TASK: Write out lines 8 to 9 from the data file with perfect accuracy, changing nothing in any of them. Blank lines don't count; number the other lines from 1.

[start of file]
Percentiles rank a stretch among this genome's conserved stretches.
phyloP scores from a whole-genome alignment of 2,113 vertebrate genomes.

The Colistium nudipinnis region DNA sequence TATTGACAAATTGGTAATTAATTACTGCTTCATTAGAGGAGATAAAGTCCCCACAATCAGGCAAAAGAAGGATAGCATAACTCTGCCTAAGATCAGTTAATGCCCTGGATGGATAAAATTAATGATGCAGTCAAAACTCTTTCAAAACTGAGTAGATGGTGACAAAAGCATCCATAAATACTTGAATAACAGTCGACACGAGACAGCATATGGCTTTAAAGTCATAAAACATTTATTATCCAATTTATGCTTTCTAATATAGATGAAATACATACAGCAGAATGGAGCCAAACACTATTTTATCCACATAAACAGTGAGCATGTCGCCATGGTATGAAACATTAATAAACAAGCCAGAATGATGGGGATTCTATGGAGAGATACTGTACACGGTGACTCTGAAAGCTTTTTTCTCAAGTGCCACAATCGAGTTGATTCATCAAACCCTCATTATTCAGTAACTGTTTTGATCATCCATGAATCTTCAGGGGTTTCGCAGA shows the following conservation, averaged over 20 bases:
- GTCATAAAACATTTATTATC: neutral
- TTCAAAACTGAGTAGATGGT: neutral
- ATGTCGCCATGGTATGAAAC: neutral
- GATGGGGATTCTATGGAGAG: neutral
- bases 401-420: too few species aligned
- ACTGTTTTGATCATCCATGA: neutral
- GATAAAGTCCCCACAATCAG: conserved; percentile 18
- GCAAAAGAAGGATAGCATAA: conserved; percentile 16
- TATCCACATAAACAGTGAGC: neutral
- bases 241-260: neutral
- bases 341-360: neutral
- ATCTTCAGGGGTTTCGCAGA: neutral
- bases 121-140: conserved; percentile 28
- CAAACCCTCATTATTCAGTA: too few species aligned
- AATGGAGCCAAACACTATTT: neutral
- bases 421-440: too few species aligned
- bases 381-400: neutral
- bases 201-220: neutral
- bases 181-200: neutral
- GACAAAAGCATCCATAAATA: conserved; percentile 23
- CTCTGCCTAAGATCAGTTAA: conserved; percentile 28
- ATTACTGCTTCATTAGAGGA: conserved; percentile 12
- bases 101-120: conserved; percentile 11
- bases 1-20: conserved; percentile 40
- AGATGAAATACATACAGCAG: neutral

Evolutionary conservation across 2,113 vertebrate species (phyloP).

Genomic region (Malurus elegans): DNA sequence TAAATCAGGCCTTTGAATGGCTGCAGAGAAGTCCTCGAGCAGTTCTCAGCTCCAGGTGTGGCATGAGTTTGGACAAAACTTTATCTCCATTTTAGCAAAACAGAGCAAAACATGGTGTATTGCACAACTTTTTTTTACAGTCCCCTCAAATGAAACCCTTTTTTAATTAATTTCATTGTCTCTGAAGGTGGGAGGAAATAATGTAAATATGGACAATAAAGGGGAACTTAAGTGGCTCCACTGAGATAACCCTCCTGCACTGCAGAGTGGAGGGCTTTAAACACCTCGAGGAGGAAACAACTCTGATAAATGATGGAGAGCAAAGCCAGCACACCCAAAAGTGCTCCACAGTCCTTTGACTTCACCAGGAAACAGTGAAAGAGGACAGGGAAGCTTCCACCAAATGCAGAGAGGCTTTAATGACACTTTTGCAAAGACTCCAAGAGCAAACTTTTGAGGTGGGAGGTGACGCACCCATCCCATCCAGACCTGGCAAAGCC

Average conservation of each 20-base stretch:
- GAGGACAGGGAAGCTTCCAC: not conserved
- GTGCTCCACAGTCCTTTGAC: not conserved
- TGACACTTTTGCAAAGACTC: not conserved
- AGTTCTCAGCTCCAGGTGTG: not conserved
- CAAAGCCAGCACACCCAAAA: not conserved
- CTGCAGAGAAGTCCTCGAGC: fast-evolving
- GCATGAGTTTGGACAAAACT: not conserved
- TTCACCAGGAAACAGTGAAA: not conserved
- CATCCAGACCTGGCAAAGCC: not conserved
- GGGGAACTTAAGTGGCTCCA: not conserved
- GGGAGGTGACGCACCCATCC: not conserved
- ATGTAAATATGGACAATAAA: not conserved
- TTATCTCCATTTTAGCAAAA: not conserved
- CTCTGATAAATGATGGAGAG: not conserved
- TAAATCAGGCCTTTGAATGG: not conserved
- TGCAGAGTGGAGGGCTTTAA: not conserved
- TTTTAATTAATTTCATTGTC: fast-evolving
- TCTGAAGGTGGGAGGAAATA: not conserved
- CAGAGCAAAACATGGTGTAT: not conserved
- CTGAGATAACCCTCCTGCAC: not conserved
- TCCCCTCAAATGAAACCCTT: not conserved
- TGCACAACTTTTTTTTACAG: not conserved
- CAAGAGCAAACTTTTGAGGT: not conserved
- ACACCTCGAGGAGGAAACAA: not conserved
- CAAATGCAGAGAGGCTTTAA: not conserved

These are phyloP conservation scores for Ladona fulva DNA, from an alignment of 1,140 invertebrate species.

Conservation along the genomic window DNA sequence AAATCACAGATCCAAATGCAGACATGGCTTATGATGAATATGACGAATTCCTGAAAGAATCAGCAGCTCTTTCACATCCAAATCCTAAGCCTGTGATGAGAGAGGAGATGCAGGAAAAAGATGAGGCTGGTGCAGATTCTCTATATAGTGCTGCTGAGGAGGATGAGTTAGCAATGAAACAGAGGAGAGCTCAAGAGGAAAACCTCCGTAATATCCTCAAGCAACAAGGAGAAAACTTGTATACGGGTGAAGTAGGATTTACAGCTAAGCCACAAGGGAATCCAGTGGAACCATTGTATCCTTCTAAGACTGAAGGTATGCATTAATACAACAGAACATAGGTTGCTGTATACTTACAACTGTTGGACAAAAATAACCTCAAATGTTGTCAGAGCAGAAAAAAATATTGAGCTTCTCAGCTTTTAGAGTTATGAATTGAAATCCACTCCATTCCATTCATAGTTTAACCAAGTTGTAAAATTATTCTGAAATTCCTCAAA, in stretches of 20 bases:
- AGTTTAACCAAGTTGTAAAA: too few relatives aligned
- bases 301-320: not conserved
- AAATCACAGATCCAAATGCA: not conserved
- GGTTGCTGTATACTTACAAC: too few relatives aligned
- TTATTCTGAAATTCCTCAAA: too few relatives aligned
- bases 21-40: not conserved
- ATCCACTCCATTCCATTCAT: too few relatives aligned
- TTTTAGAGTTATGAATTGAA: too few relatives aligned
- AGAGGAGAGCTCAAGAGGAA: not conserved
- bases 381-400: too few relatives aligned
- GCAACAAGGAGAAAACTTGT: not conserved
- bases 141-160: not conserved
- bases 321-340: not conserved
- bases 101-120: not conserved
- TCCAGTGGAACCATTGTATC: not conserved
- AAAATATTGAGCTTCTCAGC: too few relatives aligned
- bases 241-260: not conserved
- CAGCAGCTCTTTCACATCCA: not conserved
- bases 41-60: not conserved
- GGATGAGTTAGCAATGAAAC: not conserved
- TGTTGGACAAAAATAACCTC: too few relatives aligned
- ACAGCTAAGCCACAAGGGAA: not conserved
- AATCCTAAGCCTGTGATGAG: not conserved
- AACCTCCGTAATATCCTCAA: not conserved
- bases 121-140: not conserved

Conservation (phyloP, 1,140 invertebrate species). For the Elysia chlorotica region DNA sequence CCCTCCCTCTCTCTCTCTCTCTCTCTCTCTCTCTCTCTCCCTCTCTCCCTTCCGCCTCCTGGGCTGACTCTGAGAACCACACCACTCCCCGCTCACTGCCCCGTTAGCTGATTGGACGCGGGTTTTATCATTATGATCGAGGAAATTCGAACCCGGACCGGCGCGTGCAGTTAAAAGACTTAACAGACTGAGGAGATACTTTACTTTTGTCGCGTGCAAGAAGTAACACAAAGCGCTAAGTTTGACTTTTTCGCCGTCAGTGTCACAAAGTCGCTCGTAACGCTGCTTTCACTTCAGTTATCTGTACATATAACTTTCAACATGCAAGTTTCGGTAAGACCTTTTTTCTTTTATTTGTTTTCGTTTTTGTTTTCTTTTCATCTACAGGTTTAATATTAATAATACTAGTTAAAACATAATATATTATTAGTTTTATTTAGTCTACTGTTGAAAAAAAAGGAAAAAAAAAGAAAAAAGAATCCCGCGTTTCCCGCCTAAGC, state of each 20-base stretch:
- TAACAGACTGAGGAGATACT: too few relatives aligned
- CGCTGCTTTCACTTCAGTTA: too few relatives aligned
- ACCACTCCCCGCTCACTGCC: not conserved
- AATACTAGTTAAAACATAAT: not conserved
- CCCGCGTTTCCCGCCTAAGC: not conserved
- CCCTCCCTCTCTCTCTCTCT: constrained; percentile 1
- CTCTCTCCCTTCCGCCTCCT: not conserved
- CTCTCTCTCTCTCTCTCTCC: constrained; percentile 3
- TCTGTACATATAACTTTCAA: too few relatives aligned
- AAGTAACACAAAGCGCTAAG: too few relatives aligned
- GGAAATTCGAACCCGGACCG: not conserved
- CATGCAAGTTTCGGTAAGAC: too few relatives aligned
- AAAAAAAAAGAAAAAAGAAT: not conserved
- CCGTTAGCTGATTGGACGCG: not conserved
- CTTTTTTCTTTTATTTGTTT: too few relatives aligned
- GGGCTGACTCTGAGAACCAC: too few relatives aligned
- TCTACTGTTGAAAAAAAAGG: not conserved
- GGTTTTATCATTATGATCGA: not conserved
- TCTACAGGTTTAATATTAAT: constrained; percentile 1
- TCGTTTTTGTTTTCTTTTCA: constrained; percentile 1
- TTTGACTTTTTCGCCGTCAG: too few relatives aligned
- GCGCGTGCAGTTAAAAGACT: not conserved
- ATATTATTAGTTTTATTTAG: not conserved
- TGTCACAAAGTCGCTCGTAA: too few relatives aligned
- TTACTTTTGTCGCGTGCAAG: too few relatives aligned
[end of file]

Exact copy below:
- bases 401-420: too few species aligned
- ACTGTTTTGATCATCCATGA: neutral